Mr. Hurst said that there had been a difference of opinion in the Drafting Committee as to the extent to which the Peace Treaty of Versailles had been violated, although all were agreed that it had been violated in a certain degree. The point at issue was as follows. Article 80 of the Peace Treaty with Germany contained two references to the independence of Austria. In the first, Germany was called upon “to respect strictly the independence of Austria.” In the second, she agreed that “this independence shall be inalienable.” Undoubtedly Article 61 of the German Constitution violated the letter of the Peace of Versailles, but it was in the form of an invitation to Austria to join Germany. A country’s independence was recognised by abstaining from all acts of coercion against it; and an invitation, which was the very reverse of a coercive measure, could hardly be said to threaten the independence of a sovereign State.
M. Tardieu said that Mr. Hurst’s argument was to the effect that Article 61 of the German Constitution exerted no pressure against Austria. The Peace Treaty of Versailles, however, stipulated that nothing should be done to interfere with Austrian independence. As an act prejudicial to that independence had been taken, the question of whether there had, or had not, been direct pressure, could be laid to one side.
M. Clemenceau said that he thought a letter should be sent on the subject to the German Government, which should be called upon to reply.[Page 18]
M. Tardieu said that the action of the German Government had been taken by the Legislative Authorities. In previous cases (Slesvig, etc.) the Executive Authorities had been concerned. In either case, the Council could act.
M. Clemenceau said that the Council was called upon to take a political and not a legal decision; and suggested that Mr. Balfour, who was a moderate man, should draft the communication to be sent to the German Government.
Mr. Balfour said that he did not think that moderation was the exact quality required, and he thought that M. Berthelot, who was not a moderate man, ought to draft the letter.
M. Tittoni remarked that the cases of Austria and of Germany was not quite analogous. Germany must be called upon to perform her Treaty engagements. He did not know whether Austria could be called upon to settle, finally, her future condition, at the dictation of the Council.
M. Pichon said that in the draft Article for insertion in the Peace Treaty with Austria (See Appendix “C”), the manner in which the future independence of Austria was to be assured by the League of Nations was clearly provided for.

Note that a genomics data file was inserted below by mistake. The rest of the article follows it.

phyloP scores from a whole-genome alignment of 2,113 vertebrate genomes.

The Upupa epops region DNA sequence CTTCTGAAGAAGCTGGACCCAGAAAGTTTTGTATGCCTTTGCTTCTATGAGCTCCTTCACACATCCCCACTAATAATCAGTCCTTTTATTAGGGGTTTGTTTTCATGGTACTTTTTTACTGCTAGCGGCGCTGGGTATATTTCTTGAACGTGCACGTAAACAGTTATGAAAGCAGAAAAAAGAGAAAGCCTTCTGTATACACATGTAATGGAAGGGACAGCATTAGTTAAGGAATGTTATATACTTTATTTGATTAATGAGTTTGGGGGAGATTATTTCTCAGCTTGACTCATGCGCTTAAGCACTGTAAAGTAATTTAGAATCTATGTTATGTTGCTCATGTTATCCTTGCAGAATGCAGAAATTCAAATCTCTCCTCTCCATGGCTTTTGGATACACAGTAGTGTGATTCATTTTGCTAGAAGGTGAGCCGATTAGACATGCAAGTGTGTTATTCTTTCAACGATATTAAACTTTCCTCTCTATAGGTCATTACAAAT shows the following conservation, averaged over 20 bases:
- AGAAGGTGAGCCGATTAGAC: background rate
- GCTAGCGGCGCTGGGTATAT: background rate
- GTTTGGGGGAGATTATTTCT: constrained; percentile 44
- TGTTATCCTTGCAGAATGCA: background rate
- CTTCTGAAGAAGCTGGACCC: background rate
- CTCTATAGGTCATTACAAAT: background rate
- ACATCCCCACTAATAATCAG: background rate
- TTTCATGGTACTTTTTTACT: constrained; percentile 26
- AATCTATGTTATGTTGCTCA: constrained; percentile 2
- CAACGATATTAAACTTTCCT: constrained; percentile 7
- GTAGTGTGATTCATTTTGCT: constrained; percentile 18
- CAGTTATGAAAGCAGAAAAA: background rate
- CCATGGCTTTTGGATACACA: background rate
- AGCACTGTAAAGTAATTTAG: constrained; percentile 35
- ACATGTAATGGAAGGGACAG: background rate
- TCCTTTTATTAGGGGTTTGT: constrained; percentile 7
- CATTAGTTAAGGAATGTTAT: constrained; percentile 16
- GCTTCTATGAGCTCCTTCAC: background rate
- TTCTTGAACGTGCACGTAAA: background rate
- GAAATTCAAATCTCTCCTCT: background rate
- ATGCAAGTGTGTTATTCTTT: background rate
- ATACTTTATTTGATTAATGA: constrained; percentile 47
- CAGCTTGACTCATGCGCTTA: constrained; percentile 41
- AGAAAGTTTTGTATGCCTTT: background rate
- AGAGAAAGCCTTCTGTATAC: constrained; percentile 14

(It was agreed:—
- that the draft Article regarding the independence of Austria (See Appendix “C”) should be accepted and inserted in the Austrian Peace Treaty;
- that M. Berthelot should draft a letter for transmission to the German Government on the subject of Article 61 of the new German Constitution and should submit his draft to the Council at its next meeting.)
3. The Council took note of the Drafting Committee’s report on the draft articles to be inserted in the Peace Treaty with Austria, for the settlement of differences between States called upon by that Treaty to conclude special Conventions. (See Annex “D”.)
(After some discussion, it was decided that the draft articles for insertion in the Peace Treaty with Austria—See Annex “D”—should be accepted.) Draft Articles for the Treaty With Austria for the Settlement of Differences Between States Called Upon by the Treaty To Conclude Special Conventions
4. The Council took note of a document drawing attention to the divergences between the French and English texts of the Covenant of the League of Nations. (See Annex “E”.) Languages of the Peace Treaty
Mr. Balfour proposed the following draft resolution:—
“The present Treaty in French, in English and in Italian shall be ratified. In case of divergence, the French text shall prevail, except in Parts I and XIII, where the French and English texts shall be of equal force.”
He said that in bringing forward this resolution, he desired to make it quite clear, that he did not wish it to be thought, that he was provoking a competition for priority between the French and English languages:
(After some discussion, it was agreed:—
- That in the case of divergence between the French, English and Italian texts of the Peace Treaty with Austria, the French text should prevail, except in parts I and XIII, where the French and English texts should be of equal force.
- That the Drafting Committee should insert an Article in the Peace Treaty with Austria in conformity with the aforesaid resolution.)
5. The Council took note of a communication from M. Pachitch, on behalf of the Yugo-Slav State, to the effect that the Yugo-Slav Government could not undertake to sign the Peace Treaty with Austria, until the special Treaty between themselves and the Allied & Associated Govts., provided for in Article 59 of the Peace Treaty with Austria, had been communicated to them. Proposed Treaty Between the Principal Allied and Associated Powers and the Yugo-Slav State
(It was agreed that the consideration of this question should be adjourned to the Meeting of the Council on Monday, September 1st, 1919.)
(The Meeting then adjourned.)
- Vol. vii, p. 672.↩
- Ibid., pp. 859, 860.↩
- Vol. vii, pp. 859, 912.↩
- Modification (a) has already been made in the copy of the draft letter which accompanies the minutes as appendix A.↩
- In Resolutions
Adopted by the Supreme Council, August 30, 1919
(Paris Peace Conf. 180.03502/43), this paragraph reads as
“It was agreed that the covering letter prepared by Mr. Philip Kerr and submitted to the Council should be accepted as a whole, but that the following modifications should be introduced therein by Mr. Philip Kerr, who should transmit his text to the Editing Committee:”
- Ante, p. 2.↩
- Vol. vii, p. 937.↩
- Ante, p. 5.↩
- This clause is misplaced and apparently is a typographical error. The final text of the letter, as printed in Senate Document No. 121, 66th Cong., 1st sess., p. 7, reads as follows: “The League of Nations to which the Allied and Associated Powers hope the Republic of Austria may be admitted at an early date is not only the protectress of the rights and liberties of Austria; it will protect not merely the rights of all the signatories of the Treaty; it institutes at the same time the organism by grace of which all arrangements may be made to intervene, in calm and legality, which events or new circumstances may render necessary in course of the settlement of the peace.”↩
- Translation from the French supplied by the editors.↩
- Translation from the French supplied by the editors.↩
- HD–41, minute 3, vol. vii, p. 957.↩
- Translation from the French supplied by the editors.↩
- HD–36, minute 3, vol. vii, p. 789.↩